It was a moment of the utmost peril for the Venetian authorities, who knew that they would need the support and co-operation of all the people to avert a fatal outcome. At the insistence of the crowds they released from prison Vettor Pisani, who had been incarcerated for his defeat at Pola. He now became the popular champion and the principal defender of the city. The doge himself, Andrea Contarini, helped to train crews for the new galleys that were being built.

The plan, outlined by Pisani, was to sink barges and boats laden with stone in the deep channels around Chioggia; this was a way of cutting off the port, and its Genoese invaders, from the mainland and from the Genoese fleet still at sea. The scheme was a success. The Genoese found themselves blockaded, with dwindling supplies of food, water and gunpowder. The Venetians were also suffering from privation, but they had one advantage. They possessed hope. Even as Pisani harried and outmanoeuvred the Genoese, trying desperately to leave Chioggia, another Venetian admiral returned to port. Carlo Zeno had completed a military expedition that had captured the cargos and booty of many Genoese ships in the Mediterranean. Then he received instructions to return to the lagoon and assist his city in its trial of strength with Genoa.

It was he who helped to prevent the increasingly desperate attempts of the Genoese to fight their way out of Chioggia. There were great battles on the sands and the Genoese commander, Pietro Doria, was killed when a cannon ball struck the tower from which he was observing the proceedings. Then, in June 1380, the Genoese surrendered. There was still work to be done in the Adriatic and in the Mediterranean. But Genoa never challenged Venice again. Genoese vessels never returned to the Adriatic. In this year of defeat a Genoese friar delivered a homily to his congregation. The Genoese, he said, were like donkeys. “When many are together, and one of them is thrashed with a stick, all scatter, fleeing hither and thither.” The Venetians, on the other hand, resembled pigs. “When a multitude of pigs is confined together, and one of them is hit or beaten with a stick, all draw close and run unto him who hits it.”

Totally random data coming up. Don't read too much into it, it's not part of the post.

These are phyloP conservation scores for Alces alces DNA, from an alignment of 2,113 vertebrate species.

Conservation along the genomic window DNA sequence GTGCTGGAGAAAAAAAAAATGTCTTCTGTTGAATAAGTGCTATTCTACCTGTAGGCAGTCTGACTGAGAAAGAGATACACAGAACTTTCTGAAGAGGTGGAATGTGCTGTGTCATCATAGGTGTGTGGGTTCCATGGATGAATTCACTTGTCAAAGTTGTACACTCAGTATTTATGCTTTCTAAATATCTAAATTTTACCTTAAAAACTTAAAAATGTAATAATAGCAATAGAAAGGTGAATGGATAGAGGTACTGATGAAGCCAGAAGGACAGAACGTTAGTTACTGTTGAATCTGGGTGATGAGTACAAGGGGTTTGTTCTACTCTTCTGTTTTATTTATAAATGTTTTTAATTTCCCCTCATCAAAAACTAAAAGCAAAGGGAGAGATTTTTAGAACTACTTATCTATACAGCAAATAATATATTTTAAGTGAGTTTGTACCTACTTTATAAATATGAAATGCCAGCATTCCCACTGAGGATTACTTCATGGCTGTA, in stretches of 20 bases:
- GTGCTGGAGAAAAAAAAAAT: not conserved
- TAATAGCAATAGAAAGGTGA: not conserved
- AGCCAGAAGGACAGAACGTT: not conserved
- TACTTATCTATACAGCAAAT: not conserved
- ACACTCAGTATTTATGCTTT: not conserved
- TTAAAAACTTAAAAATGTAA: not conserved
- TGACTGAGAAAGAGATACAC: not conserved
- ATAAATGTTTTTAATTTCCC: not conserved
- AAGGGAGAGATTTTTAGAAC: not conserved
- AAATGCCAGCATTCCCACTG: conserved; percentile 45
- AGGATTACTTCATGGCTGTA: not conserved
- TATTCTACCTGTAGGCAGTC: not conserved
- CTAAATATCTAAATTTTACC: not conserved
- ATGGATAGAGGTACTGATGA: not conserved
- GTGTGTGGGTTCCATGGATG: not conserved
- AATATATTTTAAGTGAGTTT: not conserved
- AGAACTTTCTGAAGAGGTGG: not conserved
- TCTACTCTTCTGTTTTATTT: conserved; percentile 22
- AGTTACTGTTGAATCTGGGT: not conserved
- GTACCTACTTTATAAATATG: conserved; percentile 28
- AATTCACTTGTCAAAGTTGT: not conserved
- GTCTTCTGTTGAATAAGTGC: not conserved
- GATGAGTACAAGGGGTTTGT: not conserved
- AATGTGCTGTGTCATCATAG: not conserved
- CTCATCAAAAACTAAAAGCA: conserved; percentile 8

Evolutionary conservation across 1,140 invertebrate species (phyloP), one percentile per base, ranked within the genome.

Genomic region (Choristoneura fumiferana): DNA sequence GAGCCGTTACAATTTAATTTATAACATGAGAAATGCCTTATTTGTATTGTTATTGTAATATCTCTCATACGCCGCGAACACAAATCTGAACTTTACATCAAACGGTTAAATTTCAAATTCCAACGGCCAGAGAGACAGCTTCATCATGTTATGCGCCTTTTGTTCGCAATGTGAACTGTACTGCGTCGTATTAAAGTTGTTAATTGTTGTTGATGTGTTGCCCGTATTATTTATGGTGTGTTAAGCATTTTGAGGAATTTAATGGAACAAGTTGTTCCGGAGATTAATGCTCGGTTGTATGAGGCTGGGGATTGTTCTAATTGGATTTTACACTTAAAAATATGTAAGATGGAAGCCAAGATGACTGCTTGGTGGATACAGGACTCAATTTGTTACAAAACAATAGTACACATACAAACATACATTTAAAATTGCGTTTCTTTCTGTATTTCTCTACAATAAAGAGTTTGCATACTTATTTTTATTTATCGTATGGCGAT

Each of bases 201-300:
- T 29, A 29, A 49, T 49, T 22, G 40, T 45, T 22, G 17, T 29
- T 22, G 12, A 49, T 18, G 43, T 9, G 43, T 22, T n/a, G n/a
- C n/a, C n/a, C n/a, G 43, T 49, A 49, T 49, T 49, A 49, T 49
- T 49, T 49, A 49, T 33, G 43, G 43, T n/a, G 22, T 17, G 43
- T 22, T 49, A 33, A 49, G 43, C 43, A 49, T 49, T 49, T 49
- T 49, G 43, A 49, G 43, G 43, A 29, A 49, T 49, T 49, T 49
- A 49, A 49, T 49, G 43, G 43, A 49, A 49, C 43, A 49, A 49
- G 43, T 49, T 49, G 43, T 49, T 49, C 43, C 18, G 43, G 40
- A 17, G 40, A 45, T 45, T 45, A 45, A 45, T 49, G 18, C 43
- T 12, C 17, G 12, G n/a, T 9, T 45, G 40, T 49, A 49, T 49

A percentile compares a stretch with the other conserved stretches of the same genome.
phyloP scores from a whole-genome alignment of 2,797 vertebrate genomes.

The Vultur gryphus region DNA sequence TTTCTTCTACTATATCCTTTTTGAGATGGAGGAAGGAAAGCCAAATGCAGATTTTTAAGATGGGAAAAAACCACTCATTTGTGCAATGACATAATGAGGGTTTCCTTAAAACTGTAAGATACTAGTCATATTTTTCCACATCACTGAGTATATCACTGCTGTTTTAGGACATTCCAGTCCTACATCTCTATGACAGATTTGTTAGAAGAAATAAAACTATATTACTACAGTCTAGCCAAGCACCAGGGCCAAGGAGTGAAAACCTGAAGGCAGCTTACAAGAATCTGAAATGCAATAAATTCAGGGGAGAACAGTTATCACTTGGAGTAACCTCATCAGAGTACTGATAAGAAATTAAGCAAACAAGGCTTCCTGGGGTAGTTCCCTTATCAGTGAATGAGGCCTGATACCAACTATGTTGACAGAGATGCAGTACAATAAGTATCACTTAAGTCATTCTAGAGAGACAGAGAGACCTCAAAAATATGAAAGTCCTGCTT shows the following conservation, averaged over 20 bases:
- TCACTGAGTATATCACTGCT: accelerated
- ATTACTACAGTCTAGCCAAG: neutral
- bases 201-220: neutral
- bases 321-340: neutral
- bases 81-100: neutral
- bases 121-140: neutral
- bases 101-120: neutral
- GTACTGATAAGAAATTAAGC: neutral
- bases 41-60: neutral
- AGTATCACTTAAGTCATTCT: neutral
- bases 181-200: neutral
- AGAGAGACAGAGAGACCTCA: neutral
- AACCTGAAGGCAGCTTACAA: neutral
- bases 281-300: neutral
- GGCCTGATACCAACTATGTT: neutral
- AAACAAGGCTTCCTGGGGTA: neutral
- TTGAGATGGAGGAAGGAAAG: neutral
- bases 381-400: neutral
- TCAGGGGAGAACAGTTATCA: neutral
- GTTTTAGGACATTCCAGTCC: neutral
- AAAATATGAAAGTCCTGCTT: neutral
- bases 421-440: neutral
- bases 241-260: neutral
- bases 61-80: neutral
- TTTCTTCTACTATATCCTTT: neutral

The victory had enormous consequences for Venice. In the fourteenth century it became one of the principal cities of the known world. Where in previous centuries it had been aligned with the East, in cultural and mercantile terms, by the end of the fourteenth century it had emerged as a properly European power. After the war was over it went on to claim by right of conquest or dominion Durazzo and Scutari, Lepanto and Patras, Argos and Athens. These were the homes of wine and wheat. The Venetian empire of Italy also grew, or rather was accumulated, step by step. In the early years of the fifteenth century Verona and Padua despatched ambassadors to Venice to make the formal act of submission. They were followed by Ravenna and Friuli and a host of other towns and cities. From the Alps in the north to the Po in the south, from Bergamo and Crema in the west to the sea itself, Venice claimed dominion. It might even be claimed that the city had refashioned the ancient province of Venetia, from which its ancestors had come.